Maven Tutorial for Beginners: Quick Introduction

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This is the first article of the Maven tutorial series for beginners. For those interested in building their Java projects on top of Maven structure, the articles in the series may help.


For Java developers, Maven is not an alien word. It is much known as a very powerful tool used to build and manage Java projects with varying size and complexities. Aside from being powerful, it is also pervasive, which is exhibited by substantial presence across projects and entities. It is used by individual developers whose projects are being shared in the public repositories to big enterprises with a walled garden protecting the codebase.

This article is targeted to Maven first-timers who are fiddling with Maven on Windows and are in need of guide to installing, configuring, and using Maven for their next Java project. Even though Maven can work across different versions of Windows, the articles and reference images were created in the environment as specified below:

Operating System: Windows 7
Maven version: 3.x.x
Java version: 1.7+

Quick Introduction of Maven.

Maven divides a Java project into several stages in a lifecycle and help developers navigate through each stage until the piece of software is readily installed, deployed, released or distributed. As its name hints, it may amaze the users with what it offers to ease and simplify the Java project development and management. In some circumstances, however, it may surprisingly baffle and seem inflexible; it lets the users get deserted in complexities and adamancy in which users are enforced to accomplish things by going the Maven way instead of creatively going through users’ own approach.

Despite the mixed feelings of love and hate, Maven indeed can do a lot especially when developing a large project with multiple modules. Its biggest strength -but sometimes is also a weakness- can probably be the dependency management feature. In a large Java project setting, dependencies can be complex and hard to manage over a long period of time. Each module oftentimes requires additional libraries a.k.a. “the dependencies” to build. When the project is big, the size of the dependency list grows naturally -and painfully. Maven comes to relieve by providing a mechanism to resolve the dependencies through a set of conventions thus reducing time required for manual supervision of the dependency list.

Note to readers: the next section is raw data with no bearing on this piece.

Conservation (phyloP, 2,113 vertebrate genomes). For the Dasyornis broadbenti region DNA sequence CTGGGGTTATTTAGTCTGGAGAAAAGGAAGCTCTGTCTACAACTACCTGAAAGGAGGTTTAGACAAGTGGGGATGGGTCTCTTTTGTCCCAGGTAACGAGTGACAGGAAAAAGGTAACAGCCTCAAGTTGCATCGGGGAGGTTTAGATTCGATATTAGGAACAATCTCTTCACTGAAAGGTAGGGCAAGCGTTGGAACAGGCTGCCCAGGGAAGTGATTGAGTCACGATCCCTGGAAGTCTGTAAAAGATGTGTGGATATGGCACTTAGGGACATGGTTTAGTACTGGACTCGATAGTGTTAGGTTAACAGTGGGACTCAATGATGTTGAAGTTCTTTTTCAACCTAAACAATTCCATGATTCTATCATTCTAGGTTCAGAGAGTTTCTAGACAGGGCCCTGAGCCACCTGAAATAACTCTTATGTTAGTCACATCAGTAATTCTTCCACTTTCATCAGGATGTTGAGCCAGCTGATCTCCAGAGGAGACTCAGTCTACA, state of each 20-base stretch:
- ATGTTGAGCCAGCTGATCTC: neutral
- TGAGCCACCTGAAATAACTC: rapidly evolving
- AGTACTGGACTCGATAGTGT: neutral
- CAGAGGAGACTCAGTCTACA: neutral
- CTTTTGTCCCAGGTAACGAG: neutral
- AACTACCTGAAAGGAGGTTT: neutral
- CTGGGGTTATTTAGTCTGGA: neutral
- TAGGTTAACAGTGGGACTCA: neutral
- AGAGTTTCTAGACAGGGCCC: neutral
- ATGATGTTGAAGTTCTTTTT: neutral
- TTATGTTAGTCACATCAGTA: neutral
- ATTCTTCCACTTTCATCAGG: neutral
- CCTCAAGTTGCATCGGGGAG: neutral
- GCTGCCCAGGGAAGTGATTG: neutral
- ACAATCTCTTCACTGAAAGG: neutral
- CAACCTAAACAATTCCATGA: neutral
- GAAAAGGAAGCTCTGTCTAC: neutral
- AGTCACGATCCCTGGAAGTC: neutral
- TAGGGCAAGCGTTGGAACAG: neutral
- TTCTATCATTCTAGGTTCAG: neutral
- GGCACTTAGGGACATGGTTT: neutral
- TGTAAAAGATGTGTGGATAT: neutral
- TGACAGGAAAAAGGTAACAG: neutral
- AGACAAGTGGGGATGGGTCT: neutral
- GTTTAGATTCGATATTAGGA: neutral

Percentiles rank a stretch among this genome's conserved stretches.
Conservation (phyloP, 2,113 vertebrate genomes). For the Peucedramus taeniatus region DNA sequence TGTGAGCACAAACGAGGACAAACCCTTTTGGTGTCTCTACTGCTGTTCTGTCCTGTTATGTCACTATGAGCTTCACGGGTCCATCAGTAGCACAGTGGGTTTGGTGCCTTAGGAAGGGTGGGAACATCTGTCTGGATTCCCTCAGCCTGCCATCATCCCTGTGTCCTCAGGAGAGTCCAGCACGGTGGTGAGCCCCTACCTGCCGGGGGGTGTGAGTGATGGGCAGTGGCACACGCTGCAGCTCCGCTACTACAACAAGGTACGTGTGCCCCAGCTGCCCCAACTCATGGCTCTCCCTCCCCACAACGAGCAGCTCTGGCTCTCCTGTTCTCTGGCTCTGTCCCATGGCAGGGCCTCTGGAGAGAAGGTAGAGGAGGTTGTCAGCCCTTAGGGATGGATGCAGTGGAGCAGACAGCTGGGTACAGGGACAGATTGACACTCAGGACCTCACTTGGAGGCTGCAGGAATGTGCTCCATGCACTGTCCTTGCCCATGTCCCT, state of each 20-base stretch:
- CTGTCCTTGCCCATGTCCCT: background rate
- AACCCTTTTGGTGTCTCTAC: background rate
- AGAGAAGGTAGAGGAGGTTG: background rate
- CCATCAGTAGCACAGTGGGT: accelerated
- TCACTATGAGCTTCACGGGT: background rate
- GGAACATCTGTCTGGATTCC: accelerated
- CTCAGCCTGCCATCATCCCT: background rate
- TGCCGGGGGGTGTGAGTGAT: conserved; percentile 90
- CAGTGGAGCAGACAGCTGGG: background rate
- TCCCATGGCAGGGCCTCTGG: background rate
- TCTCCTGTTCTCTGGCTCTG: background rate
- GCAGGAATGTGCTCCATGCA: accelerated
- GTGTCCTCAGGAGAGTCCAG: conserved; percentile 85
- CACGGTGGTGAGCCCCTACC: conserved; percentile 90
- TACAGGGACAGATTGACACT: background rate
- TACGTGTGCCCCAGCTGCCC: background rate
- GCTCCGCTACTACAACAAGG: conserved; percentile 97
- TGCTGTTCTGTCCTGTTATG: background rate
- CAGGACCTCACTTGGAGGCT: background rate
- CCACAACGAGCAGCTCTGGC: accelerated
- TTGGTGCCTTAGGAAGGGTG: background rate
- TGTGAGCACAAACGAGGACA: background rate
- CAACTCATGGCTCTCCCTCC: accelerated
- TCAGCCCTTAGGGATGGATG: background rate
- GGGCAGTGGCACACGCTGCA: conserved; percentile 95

Yet, Maven is not only about dependency management, it’s a full-fledged project management tool that assist developers from source code compilation to distribution of output packages (jars, zip, binary, etc) into designated repository. To achieve such purpose, Maven incorporates several phases built into its operational cycle. This cycle is also known as Maven build lifecycle. The default lifecycle consists of the following phases:

  • validate: validate the appropriateness of the project
  • compile: compile the project source code
  • test: test compiled source code with written unit tests
  • package: package the compiled code in distributable format, e.g. JAR
  • integration-test: conduct an integration test by deploying the package into a test environment
  • verify: ensure the package is valid by running some checks
  • install: install the package into local repository
  • deploy: copy the final package to remote repository for sharing with other developers and projects

The phase should be executed in sequential order. When executing a phase (for example by invoking the command “mvn install”), Maven will execute all the preceding phases in sequence until it reaches the phase represented by the command. Additional option can also be supplied when invoking the command. The supplied option will configure and alter the behavior of Maven when executing its build lifecycle. For example, adding -o option as in “mvn install -o” will make Maven execute all the phases in offline mode. When a module lists some dependencies in its build, these dependencies will be searched from local repository (i.e. local disk) only and no internet connection will be made to the public repositories to retrieve the dependencies.

To prevent too much elaboration about the concept behind Maven, it’s recommended for those who are interested in minuscule details to refer to the official documentation. The philosophical read about Maven can be found inside its guide page.

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